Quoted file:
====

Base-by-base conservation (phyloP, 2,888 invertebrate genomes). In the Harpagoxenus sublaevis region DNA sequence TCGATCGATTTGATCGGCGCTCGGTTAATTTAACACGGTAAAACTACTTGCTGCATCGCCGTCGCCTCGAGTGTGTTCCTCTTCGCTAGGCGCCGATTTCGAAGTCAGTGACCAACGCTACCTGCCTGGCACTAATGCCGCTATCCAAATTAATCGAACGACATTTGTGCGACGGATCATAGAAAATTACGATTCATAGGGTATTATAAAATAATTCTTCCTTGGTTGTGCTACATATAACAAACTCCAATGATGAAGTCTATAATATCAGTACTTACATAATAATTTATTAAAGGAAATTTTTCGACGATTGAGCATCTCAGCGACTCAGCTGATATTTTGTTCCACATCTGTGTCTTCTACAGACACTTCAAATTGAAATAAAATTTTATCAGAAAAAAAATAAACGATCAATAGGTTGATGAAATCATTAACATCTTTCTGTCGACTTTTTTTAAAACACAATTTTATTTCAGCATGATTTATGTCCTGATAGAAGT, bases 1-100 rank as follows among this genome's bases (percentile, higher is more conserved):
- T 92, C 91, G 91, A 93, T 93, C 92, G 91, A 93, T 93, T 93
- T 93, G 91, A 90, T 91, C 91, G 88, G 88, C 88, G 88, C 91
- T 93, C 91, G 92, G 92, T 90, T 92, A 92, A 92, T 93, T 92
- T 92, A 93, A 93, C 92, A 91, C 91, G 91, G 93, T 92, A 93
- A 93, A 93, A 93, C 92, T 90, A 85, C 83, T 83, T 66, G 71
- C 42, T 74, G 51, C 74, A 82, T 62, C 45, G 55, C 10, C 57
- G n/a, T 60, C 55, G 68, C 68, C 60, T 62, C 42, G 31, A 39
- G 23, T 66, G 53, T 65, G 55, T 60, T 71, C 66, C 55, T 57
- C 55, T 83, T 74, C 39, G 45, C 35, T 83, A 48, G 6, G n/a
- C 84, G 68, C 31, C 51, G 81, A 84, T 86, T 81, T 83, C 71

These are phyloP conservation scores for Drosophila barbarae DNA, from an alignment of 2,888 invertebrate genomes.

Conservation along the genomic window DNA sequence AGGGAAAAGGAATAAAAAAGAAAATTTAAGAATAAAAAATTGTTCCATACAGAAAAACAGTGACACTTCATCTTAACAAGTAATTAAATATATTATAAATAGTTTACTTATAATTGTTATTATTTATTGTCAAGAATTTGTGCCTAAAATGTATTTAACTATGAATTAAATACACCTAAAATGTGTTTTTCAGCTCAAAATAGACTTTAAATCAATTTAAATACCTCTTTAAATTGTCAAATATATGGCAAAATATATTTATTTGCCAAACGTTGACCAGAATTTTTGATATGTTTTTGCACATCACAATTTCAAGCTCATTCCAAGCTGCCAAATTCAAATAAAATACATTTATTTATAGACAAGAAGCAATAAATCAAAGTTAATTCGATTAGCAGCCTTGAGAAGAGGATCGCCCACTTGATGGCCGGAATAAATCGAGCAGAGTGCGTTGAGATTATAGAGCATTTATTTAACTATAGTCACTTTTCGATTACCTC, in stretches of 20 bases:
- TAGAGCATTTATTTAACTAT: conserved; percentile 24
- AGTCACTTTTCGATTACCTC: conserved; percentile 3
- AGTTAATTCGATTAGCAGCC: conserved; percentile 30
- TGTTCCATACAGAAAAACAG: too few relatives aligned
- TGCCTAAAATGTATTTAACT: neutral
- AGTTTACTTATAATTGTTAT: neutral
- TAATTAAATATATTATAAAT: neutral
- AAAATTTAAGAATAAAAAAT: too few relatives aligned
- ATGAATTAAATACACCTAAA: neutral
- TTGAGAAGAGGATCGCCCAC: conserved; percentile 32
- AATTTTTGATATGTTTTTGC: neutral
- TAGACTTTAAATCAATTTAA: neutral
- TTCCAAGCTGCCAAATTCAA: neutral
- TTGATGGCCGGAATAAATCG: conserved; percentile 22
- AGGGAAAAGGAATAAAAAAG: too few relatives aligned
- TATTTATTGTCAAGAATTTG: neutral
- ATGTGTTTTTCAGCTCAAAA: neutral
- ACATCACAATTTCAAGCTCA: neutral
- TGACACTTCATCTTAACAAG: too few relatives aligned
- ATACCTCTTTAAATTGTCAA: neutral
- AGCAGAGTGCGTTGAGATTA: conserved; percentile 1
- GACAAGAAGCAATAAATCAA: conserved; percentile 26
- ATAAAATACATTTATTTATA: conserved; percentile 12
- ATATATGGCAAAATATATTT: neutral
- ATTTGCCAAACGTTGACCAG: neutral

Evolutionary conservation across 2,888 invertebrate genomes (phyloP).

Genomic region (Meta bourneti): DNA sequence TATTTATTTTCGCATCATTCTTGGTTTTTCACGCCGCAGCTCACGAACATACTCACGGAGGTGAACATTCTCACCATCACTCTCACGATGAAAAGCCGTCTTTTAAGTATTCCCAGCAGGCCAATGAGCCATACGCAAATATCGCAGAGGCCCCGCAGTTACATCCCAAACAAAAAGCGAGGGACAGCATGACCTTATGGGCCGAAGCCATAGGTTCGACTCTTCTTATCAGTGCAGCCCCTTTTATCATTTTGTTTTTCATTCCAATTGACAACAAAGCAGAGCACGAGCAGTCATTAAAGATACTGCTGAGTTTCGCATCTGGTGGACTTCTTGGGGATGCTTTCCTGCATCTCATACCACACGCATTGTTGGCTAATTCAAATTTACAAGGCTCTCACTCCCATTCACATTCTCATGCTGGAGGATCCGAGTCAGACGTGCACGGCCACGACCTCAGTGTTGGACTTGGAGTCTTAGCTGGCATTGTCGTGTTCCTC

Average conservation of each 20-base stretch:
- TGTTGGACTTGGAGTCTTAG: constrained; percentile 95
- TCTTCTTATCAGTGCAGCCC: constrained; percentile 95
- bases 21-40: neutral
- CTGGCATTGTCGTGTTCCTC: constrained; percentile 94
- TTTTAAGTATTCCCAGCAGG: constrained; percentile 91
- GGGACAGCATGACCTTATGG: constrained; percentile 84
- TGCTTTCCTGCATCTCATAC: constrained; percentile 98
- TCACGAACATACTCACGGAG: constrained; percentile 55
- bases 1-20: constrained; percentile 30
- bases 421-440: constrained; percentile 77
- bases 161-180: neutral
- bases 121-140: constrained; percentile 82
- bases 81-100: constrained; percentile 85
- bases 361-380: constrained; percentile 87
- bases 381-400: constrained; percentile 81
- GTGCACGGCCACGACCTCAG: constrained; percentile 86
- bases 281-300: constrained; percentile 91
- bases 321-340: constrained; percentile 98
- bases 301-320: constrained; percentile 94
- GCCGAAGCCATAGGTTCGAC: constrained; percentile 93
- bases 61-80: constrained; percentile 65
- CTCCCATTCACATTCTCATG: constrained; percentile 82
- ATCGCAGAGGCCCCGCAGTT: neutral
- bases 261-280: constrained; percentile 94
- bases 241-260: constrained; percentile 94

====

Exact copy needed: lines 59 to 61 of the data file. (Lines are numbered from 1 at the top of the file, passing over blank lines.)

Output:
- bases 321-340: constrained; percentile 98
- bases 301-320: constrained; percentile 94
- GCCGAAGCCATAGGTTCGAC: constrained; percentile 93